The mouse (not shown) or the like of the management server 1 is manipulated to move the symbol representing the server S2 from the application A group to the pool group.

With the manipulation of the mouse or the like, the management server 1 instructs the load balancer 4 to remove the server S2 from the load balancing group for the application A as shown in a flow chart of FIG. 22 (a step S181). Thereafter, the management server 1 instructs the network switch 2 to reallocate the MAC address of the server S2 to the pool VLAN 203 (a step S182).

Then the VLAN group of the server S2 in the management table 120 is changed from application A to pool, the symbol of the server S2 moved is highlighted as shown in a frame in FIG. 21, and the processing ends (a step S183).

As has been described, configuration information of a new device (server) is created while the new device is added to the pool VLAN 203, which is a VLAN group assigned to no application, and then moved to an arbitrary VLAN group. Thus inconsistencies between a change in the load balancing group of the load balancer 4 and a change in the VLAN groups can be avoided and a new device can be moved between VLAN groups quickly and smoothly.

Although configuration information of a device connected to the network switch 2 is obtained by polling processing in the fourth embodiment of this invention, the fourth embodiment may be modified such that the network switch 2 sends the configuration information actively or a PING scan is executed as in the second or third embodiment.

In the fourth embodiment of this invention, an added server first belongs to the pool VLAN group to which no application is assigned. Alternatively, the added equipment may be directly assigned to a specific application if the management server 1 has a table in which the MAC address of an equipment is associated with an operation to which the equipment is to be assigned (hereinafter referred to as operation reservation table). In this case, a step of reading the application reservation table to obtain a group or VLAN to which the added server is to belong has to be provided prior to the step S160 of FIG. 17 (the steps S801 and 802 of FIG. 16). In the step S160, the server is added to the VLAN of the designated operation or the load balancing group instead of the pool VLAN or the load balancing group. Instead of designating an operation using the MAC address, the IP address may be used to reserve a device for an operation in the case where an IP address is set in advance to each equipment. These functions make it possible to automatically deploy a device for a designated operation by simply adding the device to the network, and thus lighten the burden of the system administrator even more.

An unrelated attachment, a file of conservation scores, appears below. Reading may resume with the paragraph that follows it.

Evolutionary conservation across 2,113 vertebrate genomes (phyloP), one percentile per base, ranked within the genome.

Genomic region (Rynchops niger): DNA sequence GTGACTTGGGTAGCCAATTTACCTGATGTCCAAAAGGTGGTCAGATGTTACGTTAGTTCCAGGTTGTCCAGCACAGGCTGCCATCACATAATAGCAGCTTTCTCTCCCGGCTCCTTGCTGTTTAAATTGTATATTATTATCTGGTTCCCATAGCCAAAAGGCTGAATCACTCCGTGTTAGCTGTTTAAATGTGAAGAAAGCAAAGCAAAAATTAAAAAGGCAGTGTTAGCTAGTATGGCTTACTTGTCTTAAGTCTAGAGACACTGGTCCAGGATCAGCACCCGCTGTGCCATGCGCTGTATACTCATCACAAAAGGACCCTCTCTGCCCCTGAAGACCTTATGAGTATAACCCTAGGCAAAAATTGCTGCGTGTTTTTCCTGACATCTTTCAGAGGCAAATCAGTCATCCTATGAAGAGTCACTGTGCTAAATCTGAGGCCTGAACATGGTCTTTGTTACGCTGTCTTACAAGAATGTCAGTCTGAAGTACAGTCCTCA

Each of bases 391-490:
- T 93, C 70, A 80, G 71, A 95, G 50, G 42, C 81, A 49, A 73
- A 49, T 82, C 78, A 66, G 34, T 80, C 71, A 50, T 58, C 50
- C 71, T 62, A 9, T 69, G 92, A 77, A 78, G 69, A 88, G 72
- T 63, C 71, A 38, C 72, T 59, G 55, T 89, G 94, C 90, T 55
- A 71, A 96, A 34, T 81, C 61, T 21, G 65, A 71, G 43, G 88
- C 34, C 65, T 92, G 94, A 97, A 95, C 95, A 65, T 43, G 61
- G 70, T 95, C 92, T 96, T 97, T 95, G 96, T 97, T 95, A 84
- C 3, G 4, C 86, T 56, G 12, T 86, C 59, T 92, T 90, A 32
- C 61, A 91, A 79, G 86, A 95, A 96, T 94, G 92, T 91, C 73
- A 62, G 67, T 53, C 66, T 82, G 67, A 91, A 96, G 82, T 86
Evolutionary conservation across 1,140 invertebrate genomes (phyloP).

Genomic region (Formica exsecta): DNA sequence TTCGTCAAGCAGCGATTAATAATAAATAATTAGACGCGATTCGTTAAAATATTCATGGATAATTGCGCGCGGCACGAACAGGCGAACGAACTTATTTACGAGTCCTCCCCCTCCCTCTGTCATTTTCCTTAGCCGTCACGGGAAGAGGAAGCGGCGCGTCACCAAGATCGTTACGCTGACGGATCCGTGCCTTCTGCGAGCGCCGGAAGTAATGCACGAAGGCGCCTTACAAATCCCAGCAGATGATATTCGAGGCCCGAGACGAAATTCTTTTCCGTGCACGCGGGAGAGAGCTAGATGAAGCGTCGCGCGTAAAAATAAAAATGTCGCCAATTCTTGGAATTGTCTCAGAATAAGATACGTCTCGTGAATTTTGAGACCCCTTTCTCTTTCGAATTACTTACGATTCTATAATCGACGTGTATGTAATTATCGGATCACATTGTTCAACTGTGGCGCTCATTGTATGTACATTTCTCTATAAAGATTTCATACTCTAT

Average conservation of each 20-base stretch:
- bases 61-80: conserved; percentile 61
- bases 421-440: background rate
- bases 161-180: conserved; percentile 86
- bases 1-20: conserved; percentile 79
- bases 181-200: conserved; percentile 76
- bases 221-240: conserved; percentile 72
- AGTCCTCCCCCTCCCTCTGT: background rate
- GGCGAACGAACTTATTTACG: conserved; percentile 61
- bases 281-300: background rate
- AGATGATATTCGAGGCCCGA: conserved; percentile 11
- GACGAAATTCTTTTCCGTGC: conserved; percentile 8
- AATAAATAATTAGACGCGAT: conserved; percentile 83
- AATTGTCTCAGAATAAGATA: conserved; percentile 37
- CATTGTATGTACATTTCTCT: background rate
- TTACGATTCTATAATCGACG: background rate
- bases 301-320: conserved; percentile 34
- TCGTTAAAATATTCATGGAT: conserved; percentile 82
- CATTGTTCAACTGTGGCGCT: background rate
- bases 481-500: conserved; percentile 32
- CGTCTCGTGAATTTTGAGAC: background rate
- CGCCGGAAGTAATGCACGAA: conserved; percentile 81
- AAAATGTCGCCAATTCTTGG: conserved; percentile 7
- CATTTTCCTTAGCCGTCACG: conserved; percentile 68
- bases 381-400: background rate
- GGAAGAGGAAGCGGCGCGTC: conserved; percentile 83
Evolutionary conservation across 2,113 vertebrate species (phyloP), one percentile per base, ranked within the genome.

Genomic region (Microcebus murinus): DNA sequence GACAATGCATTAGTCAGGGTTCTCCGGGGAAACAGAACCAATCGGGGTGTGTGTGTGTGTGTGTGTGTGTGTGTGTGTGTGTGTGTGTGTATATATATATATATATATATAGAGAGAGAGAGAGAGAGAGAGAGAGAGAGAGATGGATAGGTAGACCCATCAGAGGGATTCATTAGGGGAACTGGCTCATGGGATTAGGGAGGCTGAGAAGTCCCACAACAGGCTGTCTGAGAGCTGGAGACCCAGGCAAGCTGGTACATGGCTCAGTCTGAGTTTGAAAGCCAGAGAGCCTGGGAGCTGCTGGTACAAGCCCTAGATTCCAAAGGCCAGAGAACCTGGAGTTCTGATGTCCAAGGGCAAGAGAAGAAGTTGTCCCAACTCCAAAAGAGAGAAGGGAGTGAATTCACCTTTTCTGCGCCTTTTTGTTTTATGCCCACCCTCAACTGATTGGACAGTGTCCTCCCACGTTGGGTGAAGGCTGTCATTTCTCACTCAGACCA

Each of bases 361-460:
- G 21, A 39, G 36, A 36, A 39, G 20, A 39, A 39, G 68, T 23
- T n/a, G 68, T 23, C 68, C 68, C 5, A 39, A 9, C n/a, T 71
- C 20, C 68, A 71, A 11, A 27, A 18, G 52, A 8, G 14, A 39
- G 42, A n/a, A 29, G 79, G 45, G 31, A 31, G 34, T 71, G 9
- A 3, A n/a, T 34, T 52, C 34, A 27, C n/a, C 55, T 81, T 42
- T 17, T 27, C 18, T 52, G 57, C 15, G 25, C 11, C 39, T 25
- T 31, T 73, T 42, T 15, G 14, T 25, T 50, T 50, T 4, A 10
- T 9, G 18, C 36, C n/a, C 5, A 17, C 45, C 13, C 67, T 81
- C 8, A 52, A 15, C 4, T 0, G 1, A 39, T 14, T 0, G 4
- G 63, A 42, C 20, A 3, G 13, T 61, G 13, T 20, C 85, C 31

The above embodiments describe the operation of a system which is managed in accordance with this invention for when a new server is added to the system. In contrast, the following fifth embodiment describes the operation required apply management according to this invention to an existing system to which management according to this invention has not been applied. To apply management by this invention to an existing system, the management server 1 has to recognize every network device and server connected to an existing network, and has to create the configuration management table 12 to display the configuration information.

In the existing system, processing has already been conducted and therefore, enough communication has been executed between devices connected to the network. This eliminates such processing as dummy communications for registering information of a new server added in the management table of the network switch 2. The management server only has to read the management tables 21, 22, and 23 of the network switch 2 and use the read information to recognize the system configuration.